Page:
I've been reading Elements of the Novel by Eileen Charbonneau each week for these posts. Today's is on Research. Something necessary but something that can be a lure and steer a writer away from what they're supposed to be doing and that is writing. I used to be one of those ones she talks about and would try to find one more book and one more fact. One day I finally said enough is too much. Now my research is based on what I need to know.
The interesting part of research is uncovering that one fact thaat triggers off an idea for the book. One little bit in a research book on Egypt set me off to write one book and then to write a series. I can't quote it now but I could find it in the book where I found the small sentence. When I first uncovered this fact about the time of the Hyksos invasion and the chaos in Egypt with a lot of men wanting to become pharaoh I knew there was a story there. This led me to recall my love of Tolstoy's Anna Karenina and how as a child I thought the woman was foolish for throwing herself in front of a train. This led me to writing a reincarnation series of stories that became a united book. That fact also led me to a current trilogy I'm writing, but another fact made me change this from a time-travel to an alternate ancient Egypt. There were no camel in Egypt during the time period I was writing about. Thus I needed to shift my focus. All this because of research.
In Elements of the Novel, Eileen lists the reasons for doing research. There is the Why. This is using the real facts to make the novel sing. She also talks about the When of research. Before you start writing will help bring your story into focus. During will help you find a fact that helps explain why or how the character faces the event. After the book is done and you've sent it out for the first readers or to an editor, sometimes honing is necessary. A scene may need to be changed because you've assumed something could be true when it's not.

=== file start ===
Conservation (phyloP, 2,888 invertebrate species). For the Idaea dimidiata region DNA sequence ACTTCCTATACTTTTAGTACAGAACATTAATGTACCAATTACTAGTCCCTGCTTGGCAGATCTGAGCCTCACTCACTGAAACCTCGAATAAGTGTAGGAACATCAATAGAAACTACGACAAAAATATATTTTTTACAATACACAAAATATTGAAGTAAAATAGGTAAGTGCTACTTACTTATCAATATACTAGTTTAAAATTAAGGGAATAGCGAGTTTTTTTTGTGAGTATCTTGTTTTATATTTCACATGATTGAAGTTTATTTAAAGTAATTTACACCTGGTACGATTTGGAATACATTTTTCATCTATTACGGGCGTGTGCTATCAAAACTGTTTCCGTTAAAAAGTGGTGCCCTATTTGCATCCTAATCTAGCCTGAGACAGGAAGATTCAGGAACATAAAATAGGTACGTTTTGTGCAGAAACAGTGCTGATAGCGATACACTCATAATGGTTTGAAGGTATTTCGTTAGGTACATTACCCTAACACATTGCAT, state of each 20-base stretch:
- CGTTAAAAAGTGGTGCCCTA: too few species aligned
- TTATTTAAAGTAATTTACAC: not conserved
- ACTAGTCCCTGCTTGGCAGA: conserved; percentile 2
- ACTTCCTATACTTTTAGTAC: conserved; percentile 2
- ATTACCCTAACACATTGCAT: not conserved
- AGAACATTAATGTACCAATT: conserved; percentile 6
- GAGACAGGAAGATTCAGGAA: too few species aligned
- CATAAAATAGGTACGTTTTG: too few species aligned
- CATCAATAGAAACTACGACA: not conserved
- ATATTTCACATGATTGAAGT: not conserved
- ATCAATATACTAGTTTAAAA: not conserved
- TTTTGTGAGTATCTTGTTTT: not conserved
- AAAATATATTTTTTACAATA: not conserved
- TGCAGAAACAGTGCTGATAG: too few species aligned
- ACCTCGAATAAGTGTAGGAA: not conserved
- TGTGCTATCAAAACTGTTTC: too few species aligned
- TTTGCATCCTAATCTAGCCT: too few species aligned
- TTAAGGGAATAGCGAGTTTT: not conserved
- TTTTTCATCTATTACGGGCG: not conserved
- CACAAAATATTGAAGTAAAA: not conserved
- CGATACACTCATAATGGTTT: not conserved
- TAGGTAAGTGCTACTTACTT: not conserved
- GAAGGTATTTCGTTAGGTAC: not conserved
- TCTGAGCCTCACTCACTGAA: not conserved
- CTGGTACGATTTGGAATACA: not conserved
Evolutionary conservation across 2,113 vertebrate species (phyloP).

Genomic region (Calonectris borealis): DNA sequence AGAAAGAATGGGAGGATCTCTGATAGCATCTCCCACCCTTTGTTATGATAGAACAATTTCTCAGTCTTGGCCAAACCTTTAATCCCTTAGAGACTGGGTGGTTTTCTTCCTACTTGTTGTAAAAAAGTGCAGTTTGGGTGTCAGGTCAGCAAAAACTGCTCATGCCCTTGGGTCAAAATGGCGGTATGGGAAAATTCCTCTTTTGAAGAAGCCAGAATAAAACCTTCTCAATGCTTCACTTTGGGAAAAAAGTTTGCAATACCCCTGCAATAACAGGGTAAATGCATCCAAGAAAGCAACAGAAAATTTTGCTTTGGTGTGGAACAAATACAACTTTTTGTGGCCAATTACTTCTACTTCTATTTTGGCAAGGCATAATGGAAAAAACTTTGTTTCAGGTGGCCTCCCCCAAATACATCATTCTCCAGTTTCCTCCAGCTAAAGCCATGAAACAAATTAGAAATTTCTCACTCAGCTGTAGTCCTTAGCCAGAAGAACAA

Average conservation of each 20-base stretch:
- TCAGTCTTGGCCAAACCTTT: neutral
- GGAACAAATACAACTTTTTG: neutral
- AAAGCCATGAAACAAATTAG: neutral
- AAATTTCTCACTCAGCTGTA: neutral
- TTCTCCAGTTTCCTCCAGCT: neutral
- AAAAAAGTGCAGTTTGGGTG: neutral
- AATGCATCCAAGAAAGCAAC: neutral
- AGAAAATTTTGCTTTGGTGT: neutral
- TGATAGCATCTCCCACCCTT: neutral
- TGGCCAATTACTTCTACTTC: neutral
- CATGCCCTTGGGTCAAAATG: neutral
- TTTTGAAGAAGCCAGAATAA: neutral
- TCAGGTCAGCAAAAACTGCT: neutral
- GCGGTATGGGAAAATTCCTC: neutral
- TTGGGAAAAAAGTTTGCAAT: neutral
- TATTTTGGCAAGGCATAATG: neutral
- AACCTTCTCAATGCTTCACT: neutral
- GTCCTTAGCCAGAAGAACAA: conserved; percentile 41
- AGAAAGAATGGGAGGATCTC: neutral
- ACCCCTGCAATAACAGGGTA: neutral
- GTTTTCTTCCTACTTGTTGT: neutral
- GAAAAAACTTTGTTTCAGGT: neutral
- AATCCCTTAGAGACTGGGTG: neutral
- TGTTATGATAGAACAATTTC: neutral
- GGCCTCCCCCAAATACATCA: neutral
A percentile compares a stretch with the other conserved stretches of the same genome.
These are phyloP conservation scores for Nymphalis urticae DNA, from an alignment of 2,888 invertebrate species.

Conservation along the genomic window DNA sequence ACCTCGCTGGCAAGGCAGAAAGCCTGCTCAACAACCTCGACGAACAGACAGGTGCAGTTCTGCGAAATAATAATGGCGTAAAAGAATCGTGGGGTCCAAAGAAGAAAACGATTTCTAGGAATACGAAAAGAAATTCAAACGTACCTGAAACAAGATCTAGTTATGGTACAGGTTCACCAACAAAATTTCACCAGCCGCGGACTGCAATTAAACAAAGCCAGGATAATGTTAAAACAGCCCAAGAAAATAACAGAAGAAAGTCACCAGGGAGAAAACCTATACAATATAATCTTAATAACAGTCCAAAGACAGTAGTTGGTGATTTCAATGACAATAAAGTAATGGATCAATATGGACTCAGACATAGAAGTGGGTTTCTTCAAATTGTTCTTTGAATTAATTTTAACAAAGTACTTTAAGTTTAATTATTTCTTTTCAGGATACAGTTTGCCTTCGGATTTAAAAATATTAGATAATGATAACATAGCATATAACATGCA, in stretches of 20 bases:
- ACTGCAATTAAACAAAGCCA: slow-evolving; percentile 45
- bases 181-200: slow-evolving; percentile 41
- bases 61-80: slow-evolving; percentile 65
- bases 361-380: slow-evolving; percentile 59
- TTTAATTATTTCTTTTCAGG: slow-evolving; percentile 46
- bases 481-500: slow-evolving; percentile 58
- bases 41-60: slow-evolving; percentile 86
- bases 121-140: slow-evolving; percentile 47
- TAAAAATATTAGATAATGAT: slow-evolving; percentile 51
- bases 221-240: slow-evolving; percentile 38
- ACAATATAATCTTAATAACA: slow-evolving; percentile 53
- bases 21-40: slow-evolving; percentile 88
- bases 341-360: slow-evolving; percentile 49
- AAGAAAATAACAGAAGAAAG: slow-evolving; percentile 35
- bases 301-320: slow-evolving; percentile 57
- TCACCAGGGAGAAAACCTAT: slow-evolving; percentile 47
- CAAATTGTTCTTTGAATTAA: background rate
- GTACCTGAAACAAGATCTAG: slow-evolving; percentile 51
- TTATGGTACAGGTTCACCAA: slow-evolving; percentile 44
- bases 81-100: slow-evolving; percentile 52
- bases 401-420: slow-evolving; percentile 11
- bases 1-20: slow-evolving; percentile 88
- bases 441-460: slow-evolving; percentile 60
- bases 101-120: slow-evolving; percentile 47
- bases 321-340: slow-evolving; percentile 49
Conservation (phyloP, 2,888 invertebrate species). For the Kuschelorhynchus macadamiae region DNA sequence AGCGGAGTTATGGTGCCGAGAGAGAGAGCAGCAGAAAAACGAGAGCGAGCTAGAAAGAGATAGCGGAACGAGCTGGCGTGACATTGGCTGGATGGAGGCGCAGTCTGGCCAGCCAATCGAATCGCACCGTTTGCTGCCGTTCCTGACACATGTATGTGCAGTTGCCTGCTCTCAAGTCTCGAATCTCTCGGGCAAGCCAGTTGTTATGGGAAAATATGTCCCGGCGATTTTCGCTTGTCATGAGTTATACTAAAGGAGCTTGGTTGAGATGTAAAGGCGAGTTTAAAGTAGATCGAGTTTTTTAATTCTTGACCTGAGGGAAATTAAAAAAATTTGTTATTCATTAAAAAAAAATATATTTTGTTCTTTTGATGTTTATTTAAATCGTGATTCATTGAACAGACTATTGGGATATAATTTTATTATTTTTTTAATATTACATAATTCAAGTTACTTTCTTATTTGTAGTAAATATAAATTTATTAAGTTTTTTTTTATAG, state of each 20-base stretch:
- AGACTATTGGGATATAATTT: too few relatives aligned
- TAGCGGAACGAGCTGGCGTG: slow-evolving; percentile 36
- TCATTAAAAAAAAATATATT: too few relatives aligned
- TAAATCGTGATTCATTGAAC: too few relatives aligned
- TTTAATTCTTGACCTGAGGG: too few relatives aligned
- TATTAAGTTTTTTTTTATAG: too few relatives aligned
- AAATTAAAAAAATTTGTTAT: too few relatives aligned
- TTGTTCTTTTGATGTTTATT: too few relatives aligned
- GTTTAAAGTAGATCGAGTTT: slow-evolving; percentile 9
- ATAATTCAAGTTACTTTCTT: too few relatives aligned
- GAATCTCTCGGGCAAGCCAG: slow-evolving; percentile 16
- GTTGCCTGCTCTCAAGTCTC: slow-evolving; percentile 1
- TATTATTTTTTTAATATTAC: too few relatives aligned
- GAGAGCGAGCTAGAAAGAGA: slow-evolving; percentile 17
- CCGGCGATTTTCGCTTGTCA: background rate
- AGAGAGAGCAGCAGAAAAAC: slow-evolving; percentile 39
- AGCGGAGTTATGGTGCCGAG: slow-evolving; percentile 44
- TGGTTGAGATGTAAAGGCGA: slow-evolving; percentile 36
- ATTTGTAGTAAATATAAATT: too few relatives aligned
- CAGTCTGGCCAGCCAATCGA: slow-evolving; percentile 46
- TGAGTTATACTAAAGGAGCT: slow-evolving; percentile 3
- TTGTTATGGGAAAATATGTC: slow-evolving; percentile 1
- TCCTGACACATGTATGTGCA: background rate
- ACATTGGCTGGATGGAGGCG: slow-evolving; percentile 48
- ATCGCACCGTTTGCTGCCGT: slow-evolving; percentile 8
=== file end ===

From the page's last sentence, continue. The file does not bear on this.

Another thing Eileen talks about is chosing sides. Sometimes two bits you're found when you're researching contradict each other. Choose a side and go with it. Use your imagination to see which of these facts fits your story or leads your story into new territor.
So, how much research do you need to do. Enough to make the story sing.
Wednesday, June 20, 2012
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Very helpful. Getting sidetracked is easy when it's interesting or news to you. s someone writing an underwater romance centered in the ocean, the information is endless.
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